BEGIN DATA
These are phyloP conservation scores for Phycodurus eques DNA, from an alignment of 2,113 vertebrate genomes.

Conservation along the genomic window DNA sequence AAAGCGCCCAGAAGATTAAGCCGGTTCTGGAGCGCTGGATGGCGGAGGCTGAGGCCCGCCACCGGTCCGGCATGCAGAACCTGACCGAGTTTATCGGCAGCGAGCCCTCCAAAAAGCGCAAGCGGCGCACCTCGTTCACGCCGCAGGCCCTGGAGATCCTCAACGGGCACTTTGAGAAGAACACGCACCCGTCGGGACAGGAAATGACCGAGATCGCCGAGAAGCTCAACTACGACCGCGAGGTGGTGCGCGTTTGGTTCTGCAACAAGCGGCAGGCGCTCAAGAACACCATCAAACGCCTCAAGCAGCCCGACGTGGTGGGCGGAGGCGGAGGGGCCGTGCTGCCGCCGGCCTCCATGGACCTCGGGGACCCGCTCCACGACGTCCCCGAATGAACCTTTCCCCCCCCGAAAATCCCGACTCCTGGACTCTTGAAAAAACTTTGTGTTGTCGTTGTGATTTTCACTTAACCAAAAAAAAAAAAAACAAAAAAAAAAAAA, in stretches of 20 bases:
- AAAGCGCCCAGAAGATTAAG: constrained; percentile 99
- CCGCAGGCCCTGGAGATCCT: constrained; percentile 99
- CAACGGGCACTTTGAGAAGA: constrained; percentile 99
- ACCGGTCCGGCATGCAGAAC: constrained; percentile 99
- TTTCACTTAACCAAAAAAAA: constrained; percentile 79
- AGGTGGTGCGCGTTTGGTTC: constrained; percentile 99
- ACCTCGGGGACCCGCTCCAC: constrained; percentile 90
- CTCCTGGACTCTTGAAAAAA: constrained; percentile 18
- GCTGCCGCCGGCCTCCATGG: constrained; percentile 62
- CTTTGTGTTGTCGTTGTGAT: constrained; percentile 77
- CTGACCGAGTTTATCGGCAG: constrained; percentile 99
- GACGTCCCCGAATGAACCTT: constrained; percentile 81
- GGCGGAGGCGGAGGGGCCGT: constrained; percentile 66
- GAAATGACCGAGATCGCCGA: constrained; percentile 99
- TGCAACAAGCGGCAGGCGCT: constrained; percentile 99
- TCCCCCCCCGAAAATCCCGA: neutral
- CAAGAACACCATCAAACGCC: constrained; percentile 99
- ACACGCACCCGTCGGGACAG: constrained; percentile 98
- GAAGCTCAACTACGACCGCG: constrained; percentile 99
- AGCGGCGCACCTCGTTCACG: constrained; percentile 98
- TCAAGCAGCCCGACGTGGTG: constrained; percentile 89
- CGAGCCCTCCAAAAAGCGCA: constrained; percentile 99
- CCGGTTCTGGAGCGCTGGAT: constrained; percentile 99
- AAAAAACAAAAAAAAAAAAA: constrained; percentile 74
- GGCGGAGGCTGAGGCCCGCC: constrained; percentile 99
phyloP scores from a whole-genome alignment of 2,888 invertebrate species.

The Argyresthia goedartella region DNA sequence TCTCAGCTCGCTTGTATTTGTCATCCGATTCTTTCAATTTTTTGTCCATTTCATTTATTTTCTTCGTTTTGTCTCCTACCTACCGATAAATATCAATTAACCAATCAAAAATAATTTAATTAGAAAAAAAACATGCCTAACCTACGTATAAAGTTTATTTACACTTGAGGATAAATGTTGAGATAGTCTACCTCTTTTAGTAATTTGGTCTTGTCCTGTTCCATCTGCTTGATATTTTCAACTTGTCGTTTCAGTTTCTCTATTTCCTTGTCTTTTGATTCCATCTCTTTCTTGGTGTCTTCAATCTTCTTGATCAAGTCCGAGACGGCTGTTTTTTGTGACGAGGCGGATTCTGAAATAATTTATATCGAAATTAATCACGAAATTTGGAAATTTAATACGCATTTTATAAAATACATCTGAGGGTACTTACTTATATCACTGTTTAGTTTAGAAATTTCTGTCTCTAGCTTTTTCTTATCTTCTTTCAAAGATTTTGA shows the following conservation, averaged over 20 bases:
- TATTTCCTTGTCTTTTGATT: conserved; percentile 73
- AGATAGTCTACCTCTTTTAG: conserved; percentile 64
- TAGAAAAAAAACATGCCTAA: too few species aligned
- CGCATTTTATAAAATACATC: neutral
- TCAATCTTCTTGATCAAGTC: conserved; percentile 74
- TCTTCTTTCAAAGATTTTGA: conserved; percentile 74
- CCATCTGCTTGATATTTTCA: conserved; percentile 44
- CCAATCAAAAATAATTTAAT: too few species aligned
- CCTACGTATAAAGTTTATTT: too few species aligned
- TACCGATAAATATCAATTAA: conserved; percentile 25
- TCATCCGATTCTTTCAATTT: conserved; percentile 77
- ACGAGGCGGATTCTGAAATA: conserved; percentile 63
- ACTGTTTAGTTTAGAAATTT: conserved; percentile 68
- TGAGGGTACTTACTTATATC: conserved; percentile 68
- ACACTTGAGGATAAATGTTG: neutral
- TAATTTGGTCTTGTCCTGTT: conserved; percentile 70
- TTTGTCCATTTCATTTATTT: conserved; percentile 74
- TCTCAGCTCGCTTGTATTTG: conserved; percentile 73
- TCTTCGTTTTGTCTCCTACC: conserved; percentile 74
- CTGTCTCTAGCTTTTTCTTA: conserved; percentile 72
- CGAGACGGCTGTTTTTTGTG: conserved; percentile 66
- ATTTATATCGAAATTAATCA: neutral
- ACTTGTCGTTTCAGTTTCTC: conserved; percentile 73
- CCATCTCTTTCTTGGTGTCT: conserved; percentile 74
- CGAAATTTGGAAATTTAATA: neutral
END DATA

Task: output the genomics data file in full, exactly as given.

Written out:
These are phyloP conservation scores for Phycodurus eques DNA, from an alignment of 2,113 vertebrate genomes.

Conservation along the genomic window DNA sequence AAAGCGCCCAGAAGATTAAGCCGGTTCTGGAGCGCTGGATGGCGGAGGCTGAGGCCCGCCACCGGTCCGGCATGCAGAACCTGACCGAGTTTATCGGCAGCGAGCCCTCCAAAAAGCGCAAGCGGCGCACCTCGTTCACGCCGCAGGCCCTGGAGATCCTCAACGGGCACTTTGAGAAGAACACGCACCCGTCGGGACAGGAAATGACCGAGATCGCCGAGAAGCTCAACTACGACCGCGAGGTGGTGCGCGTTTGGTTCTGCAACAAGCGGCAGGCGCTCAAGAACACCATCAAACGCCTCAAGCAGCCCGACGTGGTGGGCGGAGGCGGAGGGGCCGTGCTGCCGCCGGCCTCCATGGACCTCGGGGACCCGCTCCACGACGTCCCCGAATGAACCTTTCCCCCCCCGAAAATCCCGACTCCTGGACTCTTGAAAAAACTTTGTGTTGTCGTTGTGATTTTCACTTAACCAAAAAAAAAAAAAACAAAAAAAAAAAAA, in stretches of 20 bases:
- AAAGCGCCCAGAAGATTAAG: constrained; percentile 99
- CCGCAGGCCCTGGAGATCCT: constrained; percentile 99
- CAACGGGCACTTTGAGAAGA: constrained; percentile 99
- ACCGGTCCGGCATGCAGAAC: constrained; percentile 99
- TTTCACTTAACCAAAAAAAA: constrained; percentile 79
- AGGTGGTGCGCGTTTGGTTC: constrained; percentile 99
- ACCTCGGGGACCCGCTCCAC: constrained; percentile 90
- CTCCTGGACTCTTGAAAAAA: constrained; percentile 18
- GCTGCCGCCGGCCTCCATGG: constrained; percentile 62
- CTTTGTGTTGTCGTTGTGAT: constrained; percentile 77
- CTGACCGAGTTTATCGGCAG: constrained; percentile 99
- GACGTCCCCGAATGAACCTT: constrained; percentile 81
- GGCGGAGGCGGAGGGGCCGT: constrained; percentile 66
- GAAATGACCGAGATCGCCGA: constrained; percentile 99
- TGCAACAAGCGGCAGGCGCT: constrained; percentile 99
- TCCCCCCCCGAAAATCCCGA: neutral
- CAAGAACACCATCAAACGCC: constrained; percentile 99
- ACACGCACCCGTCGGGACAG: constrained; percentile 98
- GAAGCTCAACTACGACCGCG: constrained; percentile 99
- AGCGGCGCACCTCGTTCACG: constrained; percentile 98
- TCAAGCAGCCCGACGTGGTG: constrained; percentile 89
- CGAGCCCTCCAAAAAGCGCA: constrained; percentile 99
- CCGGTTCTGGAGCGCTGGAT: constrained; percentile 99
- AAAAAACAAAAAAAAAAAAA: constrained; percentile 74
- GGCGGAGGCTGAGGCCCGCC: constrained; percentile 99
phyloP scores from a whole-genome alignment of 2,888 invertebrate species.

The Argyresthia goedartella region DNA sequence TCTCAGCTCGCTTGTATTTGTCATCCGATTCTTTCAATTTTTTGTCCATTTCATTTATTTTCTTCGTTTTGTCTCCTACCTACCGATAAATATCAATTAACCAATCAAAAATAATTTAATTAGAAAAAAAACATGCCTAACCTACGTATAAAGTTTATTTACACTTGAGGATAAATGTTGAGATAGTCTACCTCTTTTAGTAATTTGGTCTTGTCCTGTTCCATCTGCTTGATATTTTCAACTTGTCGTTTCAGTTTCTCTATTTCCTTGTCTTTTGATTCCATCTCTTTCTTGGTGTCTTCAATCTTCTTGATCAAGTCCGAGACGGCTGTTTTTTGTGACGAGGCGGATTCTGAAATAATTTATATCGAAATTAATCACGAAATTTGGAAATTTAATACGCATTTTATAAAATACATCTGAGGGTACTTACTTATATCACTGTTTAGTTTAGAAATTTCTGTCTCTAGCTTTTTCTTATCTTCTTTCAAAGATTTTGA shows the following conservation, averaged over 20 bases:
- TATTTCCTTGTCTTTTGATT: conserved; percentile 73
- AGATAGTCTACCTCTTTTAG: conserved; percentile 64
- TAGAAAAAAAACATGCCTAA: too few species aligned
- CGCATTTTATAAAATACATC: neutral
- TCAATCTTCTTGATCAAGTC: conserved; percentile 74
- TCTTCTTTCAAAGATTTTGA: conserved; percentile 74
- CCATCTGCTTGATATTTTCA: conserved; percentile 44
- CCAATCAAAAATAATTTAAT: too few species aligned
- CCTACGTATAAAGTTTATTT: too few species aligned
- TACCGATAAATATCAATTAA: conserved; percentile 25
- TCATCCGATTCTTTCAATTT: conserved; percentile 77
- ACGAGGCGGATTCTGAAATA: conserved; percentile 63
- ACTGTTTAGTTTAGAAATTT: conserved; percentile 68
- TGAGGGTACTTACTTATATC: conserved; percentile 68
- ACACTTGAGGATAAATGTTG: neutral
- TAATTTGGTCTTGTCCTGTT: conserved; percentile 70
- TTTGTCCATTTCATTTATTT: conserved; percentile 74
- TCTCAGCTCGCTTGTATTTG: conserved; percentile 73
- TCTTCGTTTTGTCTCCTACC: conserved; percentile 74
- CTGTCTCTAGCTTTTTCTTA: conserved; percentile 72
- CGAGACGGCTGTTTTTTGTG: conserved; percentile 66
- ATTTATATCGAAATTAATCA: neutral
- ACTTGTCGTTTCAGTTTCTC: conserved; percentile 73
- CCATCTCTTTCTTGGTGTCT: conserved; percentile 74
- CGAAATTTGGAAATTTAATA: neutral